Table 2

Study 4: Correlations among measures. P values in parentheses. More positive associations indicate faster responses to positive (versus negative) target images following a race prime. Character ratings index liking for white minus black characters. n = 53.

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Participants also completed a conventional measure of racial prejudice (the “attitudes toward blacks” self-report survey) (30). An ANOVA revealed that scores differed by exposure condition (F2,53 = 3.21, P = 0.048). Those in the problack nonverbal bias condition exhibited significantly lower self-reported racial prejudice (M = 1.83) as compared with the prowhite condition [M = 2.22, t(33) = 2.08, P = 0.04], and the control condition [M = 2.26, t(33) = 2.66, P = 0.01]. Hence, exposure to problack nonverbal bias mitigated self-reported racial prejudice. Perhaps it is not surprising that exposure to prowhite nonverbal bias failed to increase self-reported racial prejudice; strong norms against racial prejudice may place a ceiling on self-reports of racial prejudice. Nonetheless, the results of study 4 suggest that exposure to nonverbal bias influenced (i) race associations, (ii) feelings toward particular white and black persons (television characters), and (iii) self-reported racial prejudice.

In conclusion, Americans are exposed, via television, to nonverbal race bias, and such exposure can influence perceivers’ race associations and self-reported racial attitudes. Nonverbal behavior that communicates favoritism of one race over another can be so subtle that even across a large number of exposures, perceivers are unable to consciously identify the nonverbal pattern. Yet despite (or perhaps because of) this subtlety, exposure to nonverbal race bias may transmit race bias to perceivers.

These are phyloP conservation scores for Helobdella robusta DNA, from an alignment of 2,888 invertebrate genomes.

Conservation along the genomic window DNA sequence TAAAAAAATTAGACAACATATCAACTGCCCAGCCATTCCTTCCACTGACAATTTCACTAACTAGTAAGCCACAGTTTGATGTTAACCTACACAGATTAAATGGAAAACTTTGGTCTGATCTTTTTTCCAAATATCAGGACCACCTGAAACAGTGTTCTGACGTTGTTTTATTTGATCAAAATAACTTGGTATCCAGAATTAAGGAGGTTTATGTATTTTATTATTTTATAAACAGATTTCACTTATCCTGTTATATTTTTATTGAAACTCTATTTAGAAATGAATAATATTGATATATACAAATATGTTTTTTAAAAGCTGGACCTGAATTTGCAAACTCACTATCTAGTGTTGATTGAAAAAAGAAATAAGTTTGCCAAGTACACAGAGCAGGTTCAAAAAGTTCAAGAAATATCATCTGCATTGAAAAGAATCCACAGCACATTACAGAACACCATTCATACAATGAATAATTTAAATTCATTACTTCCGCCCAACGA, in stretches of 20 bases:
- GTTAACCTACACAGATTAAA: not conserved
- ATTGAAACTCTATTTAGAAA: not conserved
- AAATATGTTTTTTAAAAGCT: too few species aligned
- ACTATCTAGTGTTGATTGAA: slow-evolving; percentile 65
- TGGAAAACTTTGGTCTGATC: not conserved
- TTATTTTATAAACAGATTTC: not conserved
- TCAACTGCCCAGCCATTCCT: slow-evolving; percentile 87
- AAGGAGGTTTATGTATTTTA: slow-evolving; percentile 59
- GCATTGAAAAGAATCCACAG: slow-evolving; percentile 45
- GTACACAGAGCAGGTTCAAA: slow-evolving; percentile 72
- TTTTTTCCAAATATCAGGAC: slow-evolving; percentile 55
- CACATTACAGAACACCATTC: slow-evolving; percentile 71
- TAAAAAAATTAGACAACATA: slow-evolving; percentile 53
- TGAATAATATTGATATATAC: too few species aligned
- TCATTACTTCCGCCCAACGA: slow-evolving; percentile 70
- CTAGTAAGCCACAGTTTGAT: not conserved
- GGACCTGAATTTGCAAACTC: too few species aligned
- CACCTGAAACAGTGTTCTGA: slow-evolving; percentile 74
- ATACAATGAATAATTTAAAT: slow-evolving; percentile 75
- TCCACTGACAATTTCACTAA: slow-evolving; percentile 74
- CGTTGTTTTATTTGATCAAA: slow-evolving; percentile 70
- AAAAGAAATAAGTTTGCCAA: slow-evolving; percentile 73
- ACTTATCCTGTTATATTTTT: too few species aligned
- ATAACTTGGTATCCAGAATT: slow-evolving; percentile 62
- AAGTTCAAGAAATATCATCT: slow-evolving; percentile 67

Supporting Online Material

Materials and Methods

SOM Text

Tables S1 to S5


References and Notes

  1. Race bias can occur because individuals respond positively to their own race, respond negatively to another race, or both. For present purposes, the important point is that one race elicits more positive responses than another. Here, “prowhite bias” refers to when white people elicit more favorable (less unfavorable) responses than black people. “Problack bias” refers to when black people elicit more favorable (less unfavorable) responses than white people.
  2. Evaluative conditioning occurs when an affective stimulus (here, positive or negative nonverbal behavior) is paired with a second stimulus (here, race) and causes changes in the perceived valence of the second stimulus.
  3. Materials and methods are available as supporting material on Science Online.
  4. Demand characteristics inform participants about the purpose of the study and thus influence responses. Here, knowledge of target characters’ race might have led participants to infer that we expected black characters to be treated poorly and thus could have altered participants’ ratings. By cropping out the target character, we avoided this demand characteristic.
  5. All studies were approved by the Tufts University Internal Review Board (IRB). Unless otherwise noted, participants in all studies were debriefed, paid, and thanked and then were excluded from participating in other studies.
  6. We thank H. Fitzgerald and S. Malahy for their Herculean efforts in data collection. The project described here was supported by National Institute of Mental Health Award no. F32MH078350 (M.W.) and National Institute of Health Award no. R01 MH070833-02 to (N.A.). The content is solely the responsibility of the authors and does not necessarily represent the official views of the National Institute of Mental Health or the National Institutes of Health.